The Real Reason You Should Avoid Raw Flour Products At Restaurants

A 2021 story from Eat This, Not That! highlights risky foods when eating out. Many foods on this list might surprise you, including the recommendation to avoid letting kids play with raw pizza dough provided at restaurants. However, there is a good reason to only eat pizza dough, and any flour-containing dish, fully cooked.

The Centers for Disease Control and Prevention (CDC) has a page called "Say No to Raw Dough". Many people are familiar with the risks associated with eating raw dough containing egg products, such as Salmonella infection which can cause gastrointestinal (GI) upset. However, the CDC explains raw dough (such as pizza dough) and uncooked cake mixes containing flour may be contaminated with a bacteria called Escherichia coli, or E. coli. The CDC investigated E. coli outbreaks associated with flour or flour-containing products in 2016, 2019, and 2021.

E. coli is a bacteria that lives in the intestines of animals, such as cattle, and can be spread by consuming raw or undercooked meat products. Infection can also occur after drinking or swimming in water contaminated with E. coli and from personal contact with infected individuals. Person-to-person transmission is particularly common in places like daycares or nursing homes, per Cleveland Clinic.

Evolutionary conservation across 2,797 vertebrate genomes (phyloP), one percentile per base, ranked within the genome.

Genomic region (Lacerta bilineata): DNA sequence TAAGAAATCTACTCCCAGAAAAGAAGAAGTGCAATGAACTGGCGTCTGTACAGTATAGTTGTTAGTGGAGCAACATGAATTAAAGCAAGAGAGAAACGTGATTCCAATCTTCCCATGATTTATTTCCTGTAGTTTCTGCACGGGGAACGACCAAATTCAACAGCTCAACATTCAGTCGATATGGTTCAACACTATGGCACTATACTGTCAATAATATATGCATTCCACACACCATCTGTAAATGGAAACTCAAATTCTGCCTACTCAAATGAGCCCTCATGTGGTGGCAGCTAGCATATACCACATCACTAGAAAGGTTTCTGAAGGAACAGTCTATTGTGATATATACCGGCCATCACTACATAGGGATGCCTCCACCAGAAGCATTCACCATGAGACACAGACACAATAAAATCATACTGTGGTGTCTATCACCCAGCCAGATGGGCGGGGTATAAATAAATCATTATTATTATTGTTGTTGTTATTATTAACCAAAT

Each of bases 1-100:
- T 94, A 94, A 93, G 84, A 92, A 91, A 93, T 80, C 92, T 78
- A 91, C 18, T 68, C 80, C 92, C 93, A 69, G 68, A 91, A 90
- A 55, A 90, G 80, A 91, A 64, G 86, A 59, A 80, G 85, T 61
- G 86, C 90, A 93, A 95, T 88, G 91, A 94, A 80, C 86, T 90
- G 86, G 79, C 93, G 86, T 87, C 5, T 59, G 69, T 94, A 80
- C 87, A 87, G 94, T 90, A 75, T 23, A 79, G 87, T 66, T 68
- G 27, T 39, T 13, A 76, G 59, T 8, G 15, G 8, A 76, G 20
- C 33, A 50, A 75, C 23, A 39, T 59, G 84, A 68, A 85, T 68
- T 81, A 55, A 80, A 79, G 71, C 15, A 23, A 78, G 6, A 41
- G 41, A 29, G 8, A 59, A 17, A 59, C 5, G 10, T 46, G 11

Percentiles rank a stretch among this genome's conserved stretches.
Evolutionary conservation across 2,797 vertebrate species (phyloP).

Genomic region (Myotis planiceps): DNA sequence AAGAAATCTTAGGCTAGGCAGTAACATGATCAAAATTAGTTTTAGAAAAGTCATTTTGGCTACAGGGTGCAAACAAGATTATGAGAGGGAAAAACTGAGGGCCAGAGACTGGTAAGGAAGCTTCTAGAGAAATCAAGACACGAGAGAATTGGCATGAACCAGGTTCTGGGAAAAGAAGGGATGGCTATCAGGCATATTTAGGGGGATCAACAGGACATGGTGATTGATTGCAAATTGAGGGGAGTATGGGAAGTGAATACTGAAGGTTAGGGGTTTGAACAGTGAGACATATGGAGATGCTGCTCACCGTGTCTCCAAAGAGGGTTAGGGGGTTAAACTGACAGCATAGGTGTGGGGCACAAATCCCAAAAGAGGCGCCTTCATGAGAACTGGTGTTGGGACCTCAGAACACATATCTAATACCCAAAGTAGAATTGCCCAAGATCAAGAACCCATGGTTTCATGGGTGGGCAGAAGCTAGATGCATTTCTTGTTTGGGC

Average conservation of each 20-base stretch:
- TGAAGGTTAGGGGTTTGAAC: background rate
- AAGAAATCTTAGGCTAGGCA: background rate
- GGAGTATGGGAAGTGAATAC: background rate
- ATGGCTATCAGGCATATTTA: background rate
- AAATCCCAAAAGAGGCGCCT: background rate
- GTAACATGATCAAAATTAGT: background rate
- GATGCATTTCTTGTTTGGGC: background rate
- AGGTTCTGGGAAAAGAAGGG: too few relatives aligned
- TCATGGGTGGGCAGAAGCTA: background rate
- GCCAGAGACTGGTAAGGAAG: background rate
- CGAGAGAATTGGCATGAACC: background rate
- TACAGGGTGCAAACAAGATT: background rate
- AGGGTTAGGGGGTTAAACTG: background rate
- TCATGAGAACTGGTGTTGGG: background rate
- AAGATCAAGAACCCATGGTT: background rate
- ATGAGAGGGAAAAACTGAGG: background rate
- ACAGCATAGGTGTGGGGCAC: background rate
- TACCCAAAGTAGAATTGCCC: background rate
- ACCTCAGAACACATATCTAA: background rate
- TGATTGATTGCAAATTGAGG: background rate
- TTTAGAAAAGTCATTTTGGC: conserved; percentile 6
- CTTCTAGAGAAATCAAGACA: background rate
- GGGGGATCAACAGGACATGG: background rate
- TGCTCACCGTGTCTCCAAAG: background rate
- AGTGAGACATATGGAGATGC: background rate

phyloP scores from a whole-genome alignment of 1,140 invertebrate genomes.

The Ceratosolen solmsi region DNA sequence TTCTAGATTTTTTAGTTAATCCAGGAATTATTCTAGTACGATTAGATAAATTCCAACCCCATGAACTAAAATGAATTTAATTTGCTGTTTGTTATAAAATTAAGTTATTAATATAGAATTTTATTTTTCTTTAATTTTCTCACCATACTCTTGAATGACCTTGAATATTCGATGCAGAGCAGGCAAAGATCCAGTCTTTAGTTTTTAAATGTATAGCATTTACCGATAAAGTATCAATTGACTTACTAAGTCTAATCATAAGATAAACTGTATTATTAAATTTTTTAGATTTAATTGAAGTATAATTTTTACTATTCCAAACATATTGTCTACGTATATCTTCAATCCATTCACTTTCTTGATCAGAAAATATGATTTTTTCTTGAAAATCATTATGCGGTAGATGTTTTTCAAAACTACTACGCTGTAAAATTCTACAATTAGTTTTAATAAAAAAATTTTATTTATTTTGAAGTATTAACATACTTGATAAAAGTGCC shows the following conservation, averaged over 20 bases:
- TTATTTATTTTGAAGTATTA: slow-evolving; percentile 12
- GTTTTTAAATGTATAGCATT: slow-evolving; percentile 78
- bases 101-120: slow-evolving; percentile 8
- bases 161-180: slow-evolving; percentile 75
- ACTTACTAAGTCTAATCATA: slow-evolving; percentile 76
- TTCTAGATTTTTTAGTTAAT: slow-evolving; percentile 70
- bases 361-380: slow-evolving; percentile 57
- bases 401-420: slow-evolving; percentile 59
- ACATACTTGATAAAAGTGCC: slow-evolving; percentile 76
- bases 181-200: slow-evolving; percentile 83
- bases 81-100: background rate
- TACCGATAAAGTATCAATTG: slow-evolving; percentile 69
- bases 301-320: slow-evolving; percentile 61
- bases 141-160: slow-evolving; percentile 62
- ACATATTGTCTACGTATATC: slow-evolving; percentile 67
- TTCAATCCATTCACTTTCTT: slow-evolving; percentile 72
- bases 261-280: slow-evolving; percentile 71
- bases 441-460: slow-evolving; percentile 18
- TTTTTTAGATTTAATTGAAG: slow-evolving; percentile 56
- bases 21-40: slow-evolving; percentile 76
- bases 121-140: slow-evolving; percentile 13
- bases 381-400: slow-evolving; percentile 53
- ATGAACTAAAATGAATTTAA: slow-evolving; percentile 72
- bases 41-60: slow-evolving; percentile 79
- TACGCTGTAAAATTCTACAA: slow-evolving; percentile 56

Beyond these more common causes of infection, E. coli contamination is showing up in other food items. According to the CDC, past E. coli related outbreaks have stemmed from flour, baking mixes, and packaged salads.

How to stay safe

According to Johns Hopkins Medicine, symptoms may develop within five days of exposure to E. coli, and primarily involve the GI system. Abdominal cramps, bloody and non-bloody diarrhea, and nausea are common. In addition, individuals may or may not have a fever and may feel fatigued. Symptoms can last for up to eight days.

A serious complication of E. coli infection is hemolytic uremic syndrome (HUS). HUS can lead to kidney failure and death. Of those infected with E. coli, approximately 8% will develop HUS. Children and those who are elderly are more at risk of developing HUS. Care for HUS may involve treatment in an intensive care unit (ICU). Even with treatment in this specialized unit, 3-5% of individuals who develop HUS may die.

Pizza and other flour-containing foods are tasty treats. However, to consume these foods safely, the CDC recommends a few simple steps to prevent E. coli and keep everyone safe. These steps include keeping raw flour separate from other ingredients, thoroughly cleaning up areas with raw flour, and only eating flour if it is properly cooked. Eating at restaurants, including pizza restaurants, can be fun and safe when proper steps are taken to avoid customers consuming or handling raw flour.